Epidemiological considerations of concussions among intercollegiate athletes

Appl Neuropsychol. 2003;10(1):12-22. doi: 10.1207/S15324826AN1001_3.


The purpose of this study was to examine epidemiological trends of concussions among 15 different intercollegiate sports during the 1997-1998, 1998-1999, and 1999-2000 seasons. Data were collected using the National Collegiate Athletic Association (NCAA) Injury Surveillance System (ISS). For the 15 sports studied during the 3 academic years, the NCAA ISS documented 3,535 team-seasons, 40,547 reportable injuries, 5,566,924 practice athlete exposures (AEs), and 1,090,298 game AEs. Concussions accounted for 6.2% of all reported injuries during this 3-year study. Of all the reported injuries, women lacrosse players (13.9%) reported the highest percentage of suffering a concussion during a game followed by women's soccer (11.4%), men's ice hockey (10.3%), men's lacrosse (10.1%), football (8.8%), women's basketball, (8.5%), field hockey (7.2%), men's soccer (7.0%), wrestling (6.6%), men's basketball (5.0%), baseball (4.2%), and women's volleyball (4.1%). Female athletes from all 7 sports were found to be at a lower risk for suffering concussions during practice sessions than the 8 male sports. However, female athletes were found to be at a greater risk for suffering concussions during games compared to male athletes. Injury trends over the 3- year period indicate concussions continue to be on the rise for athletes participating in collegiate football, men's soccer, and women's and men's basketball.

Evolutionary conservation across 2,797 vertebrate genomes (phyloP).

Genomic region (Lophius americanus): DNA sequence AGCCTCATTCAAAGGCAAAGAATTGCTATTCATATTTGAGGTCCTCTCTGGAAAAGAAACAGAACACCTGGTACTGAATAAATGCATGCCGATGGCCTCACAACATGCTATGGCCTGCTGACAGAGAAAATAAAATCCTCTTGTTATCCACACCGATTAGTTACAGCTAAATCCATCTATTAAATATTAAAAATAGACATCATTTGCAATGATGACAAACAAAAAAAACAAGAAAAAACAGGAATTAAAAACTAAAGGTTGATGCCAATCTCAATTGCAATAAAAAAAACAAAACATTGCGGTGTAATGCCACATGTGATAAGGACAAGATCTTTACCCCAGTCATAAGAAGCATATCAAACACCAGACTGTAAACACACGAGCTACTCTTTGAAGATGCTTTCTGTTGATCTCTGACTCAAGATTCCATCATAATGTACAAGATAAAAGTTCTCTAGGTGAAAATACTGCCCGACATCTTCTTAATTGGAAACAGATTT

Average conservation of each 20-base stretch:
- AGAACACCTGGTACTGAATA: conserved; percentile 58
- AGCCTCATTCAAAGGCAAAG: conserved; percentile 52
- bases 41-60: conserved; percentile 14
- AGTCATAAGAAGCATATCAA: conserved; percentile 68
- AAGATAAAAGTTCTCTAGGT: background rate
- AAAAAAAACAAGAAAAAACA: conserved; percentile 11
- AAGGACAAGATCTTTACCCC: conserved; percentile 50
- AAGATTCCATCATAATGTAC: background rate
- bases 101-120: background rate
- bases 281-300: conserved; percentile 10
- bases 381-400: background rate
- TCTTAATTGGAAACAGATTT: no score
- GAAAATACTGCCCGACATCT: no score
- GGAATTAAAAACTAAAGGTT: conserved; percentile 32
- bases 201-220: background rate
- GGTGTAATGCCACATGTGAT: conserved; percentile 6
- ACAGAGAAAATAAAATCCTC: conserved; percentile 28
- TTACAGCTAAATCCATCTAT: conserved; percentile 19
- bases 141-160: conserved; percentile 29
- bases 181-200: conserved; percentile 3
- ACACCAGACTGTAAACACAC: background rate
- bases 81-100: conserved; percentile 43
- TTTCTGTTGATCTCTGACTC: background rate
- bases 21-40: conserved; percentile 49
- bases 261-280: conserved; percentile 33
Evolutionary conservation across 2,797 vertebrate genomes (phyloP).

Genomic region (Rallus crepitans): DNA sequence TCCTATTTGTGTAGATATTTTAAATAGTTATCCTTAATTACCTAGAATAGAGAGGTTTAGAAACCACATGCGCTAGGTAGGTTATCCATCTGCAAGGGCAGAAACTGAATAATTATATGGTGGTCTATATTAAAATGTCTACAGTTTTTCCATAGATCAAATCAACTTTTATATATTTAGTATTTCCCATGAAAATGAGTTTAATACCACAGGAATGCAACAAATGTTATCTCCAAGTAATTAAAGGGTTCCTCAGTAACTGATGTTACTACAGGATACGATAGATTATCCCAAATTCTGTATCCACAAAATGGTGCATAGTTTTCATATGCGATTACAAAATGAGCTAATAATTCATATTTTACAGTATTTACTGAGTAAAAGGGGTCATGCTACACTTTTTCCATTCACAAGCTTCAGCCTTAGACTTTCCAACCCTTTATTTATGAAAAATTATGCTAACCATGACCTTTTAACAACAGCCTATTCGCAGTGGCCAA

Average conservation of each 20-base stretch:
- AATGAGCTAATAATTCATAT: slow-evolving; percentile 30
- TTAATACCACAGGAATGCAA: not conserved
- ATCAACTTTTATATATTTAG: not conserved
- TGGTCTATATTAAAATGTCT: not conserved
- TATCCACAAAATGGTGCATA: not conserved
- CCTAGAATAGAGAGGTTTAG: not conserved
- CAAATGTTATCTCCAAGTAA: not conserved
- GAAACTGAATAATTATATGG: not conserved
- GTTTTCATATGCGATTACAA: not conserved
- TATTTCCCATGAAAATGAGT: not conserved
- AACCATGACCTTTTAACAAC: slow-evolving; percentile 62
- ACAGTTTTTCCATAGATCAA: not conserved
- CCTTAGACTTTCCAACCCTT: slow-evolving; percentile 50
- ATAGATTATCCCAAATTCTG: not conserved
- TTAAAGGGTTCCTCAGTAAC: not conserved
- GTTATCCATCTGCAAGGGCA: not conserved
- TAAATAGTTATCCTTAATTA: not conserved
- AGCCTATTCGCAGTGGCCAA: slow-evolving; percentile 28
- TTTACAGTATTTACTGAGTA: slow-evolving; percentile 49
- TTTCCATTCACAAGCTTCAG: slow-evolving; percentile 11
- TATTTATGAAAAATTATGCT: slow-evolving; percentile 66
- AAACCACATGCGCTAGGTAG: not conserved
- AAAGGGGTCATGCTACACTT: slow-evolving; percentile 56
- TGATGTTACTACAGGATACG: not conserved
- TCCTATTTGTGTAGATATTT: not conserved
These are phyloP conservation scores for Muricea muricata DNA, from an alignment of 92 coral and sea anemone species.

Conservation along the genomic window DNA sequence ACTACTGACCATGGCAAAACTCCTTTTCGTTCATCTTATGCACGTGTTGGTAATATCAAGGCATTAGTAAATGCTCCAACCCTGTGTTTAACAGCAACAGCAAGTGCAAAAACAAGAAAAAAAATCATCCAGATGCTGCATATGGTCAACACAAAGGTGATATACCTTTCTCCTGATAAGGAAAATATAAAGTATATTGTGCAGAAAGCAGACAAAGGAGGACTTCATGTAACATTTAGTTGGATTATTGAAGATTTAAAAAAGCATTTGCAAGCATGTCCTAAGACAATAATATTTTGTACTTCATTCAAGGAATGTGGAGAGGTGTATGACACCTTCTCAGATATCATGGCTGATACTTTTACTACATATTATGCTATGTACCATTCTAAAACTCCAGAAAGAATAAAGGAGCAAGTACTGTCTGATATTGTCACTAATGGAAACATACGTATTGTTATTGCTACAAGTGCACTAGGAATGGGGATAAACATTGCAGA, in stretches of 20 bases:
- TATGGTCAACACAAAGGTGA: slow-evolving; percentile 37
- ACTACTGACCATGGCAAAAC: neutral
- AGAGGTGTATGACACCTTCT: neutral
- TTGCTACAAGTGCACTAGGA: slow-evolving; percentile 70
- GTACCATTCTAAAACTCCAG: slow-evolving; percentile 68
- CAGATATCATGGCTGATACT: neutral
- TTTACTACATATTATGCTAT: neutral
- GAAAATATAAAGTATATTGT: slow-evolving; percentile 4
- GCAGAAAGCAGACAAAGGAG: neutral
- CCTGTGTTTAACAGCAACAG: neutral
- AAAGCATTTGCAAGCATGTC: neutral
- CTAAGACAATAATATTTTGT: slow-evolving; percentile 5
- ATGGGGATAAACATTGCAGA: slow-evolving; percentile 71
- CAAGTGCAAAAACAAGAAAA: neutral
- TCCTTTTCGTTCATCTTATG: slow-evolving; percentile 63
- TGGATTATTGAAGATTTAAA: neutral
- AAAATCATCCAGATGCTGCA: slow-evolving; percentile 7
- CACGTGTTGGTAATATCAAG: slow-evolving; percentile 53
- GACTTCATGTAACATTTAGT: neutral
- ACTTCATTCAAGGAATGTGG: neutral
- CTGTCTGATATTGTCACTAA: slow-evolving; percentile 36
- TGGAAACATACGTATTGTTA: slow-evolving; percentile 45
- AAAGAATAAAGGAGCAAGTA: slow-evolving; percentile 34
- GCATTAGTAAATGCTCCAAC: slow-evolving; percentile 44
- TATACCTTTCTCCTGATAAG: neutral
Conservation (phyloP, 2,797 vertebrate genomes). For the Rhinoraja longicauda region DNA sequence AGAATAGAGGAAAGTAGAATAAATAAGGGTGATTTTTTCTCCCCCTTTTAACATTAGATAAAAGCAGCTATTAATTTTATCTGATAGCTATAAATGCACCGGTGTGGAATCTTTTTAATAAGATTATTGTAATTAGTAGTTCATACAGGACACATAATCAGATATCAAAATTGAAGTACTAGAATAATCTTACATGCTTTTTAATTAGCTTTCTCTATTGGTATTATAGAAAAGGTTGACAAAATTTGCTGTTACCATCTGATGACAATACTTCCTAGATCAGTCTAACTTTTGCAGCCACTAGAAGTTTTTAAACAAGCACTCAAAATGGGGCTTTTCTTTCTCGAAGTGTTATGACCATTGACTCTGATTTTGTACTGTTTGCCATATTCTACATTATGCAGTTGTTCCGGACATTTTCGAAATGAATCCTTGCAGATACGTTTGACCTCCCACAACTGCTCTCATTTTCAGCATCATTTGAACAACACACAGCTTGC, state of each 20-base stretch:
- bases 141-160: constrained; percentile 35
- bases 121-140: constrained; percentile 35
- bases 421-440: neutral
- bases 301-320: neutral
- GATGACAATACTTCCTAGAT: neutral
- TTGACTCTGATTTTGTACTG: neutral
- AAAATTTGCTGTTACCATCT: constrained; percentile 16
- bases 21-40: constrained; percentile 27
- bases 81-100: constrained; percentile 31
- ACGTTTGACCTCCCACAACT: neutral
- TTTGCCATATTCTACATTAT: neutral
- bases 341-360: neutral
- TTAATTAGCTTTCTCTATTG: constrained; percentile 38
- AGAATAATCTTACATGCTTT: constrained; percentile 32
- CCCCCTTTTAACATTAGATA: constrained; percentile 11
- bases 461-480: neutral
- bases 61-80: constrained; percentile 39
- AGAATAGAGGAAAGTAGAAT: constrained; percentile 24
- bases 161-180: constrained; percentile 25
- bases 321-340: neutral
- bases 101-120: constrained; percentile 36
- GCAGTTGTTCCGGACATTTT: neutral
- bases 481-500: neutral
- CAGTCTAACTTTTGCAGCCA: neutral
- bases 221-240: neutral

Publication types

  • Comparative Study

MeSH terms

  • Adult
  • Athletic Injuries / epidemiology*
  • Brain Concussion / epidemiology*
  • Data Collection
  • Female
  • Humans
  • Incidence
  • Male
  • Risk Factors
  • Sex Factors
  • United States / epidemiology
  • Universities / statistics & numerical data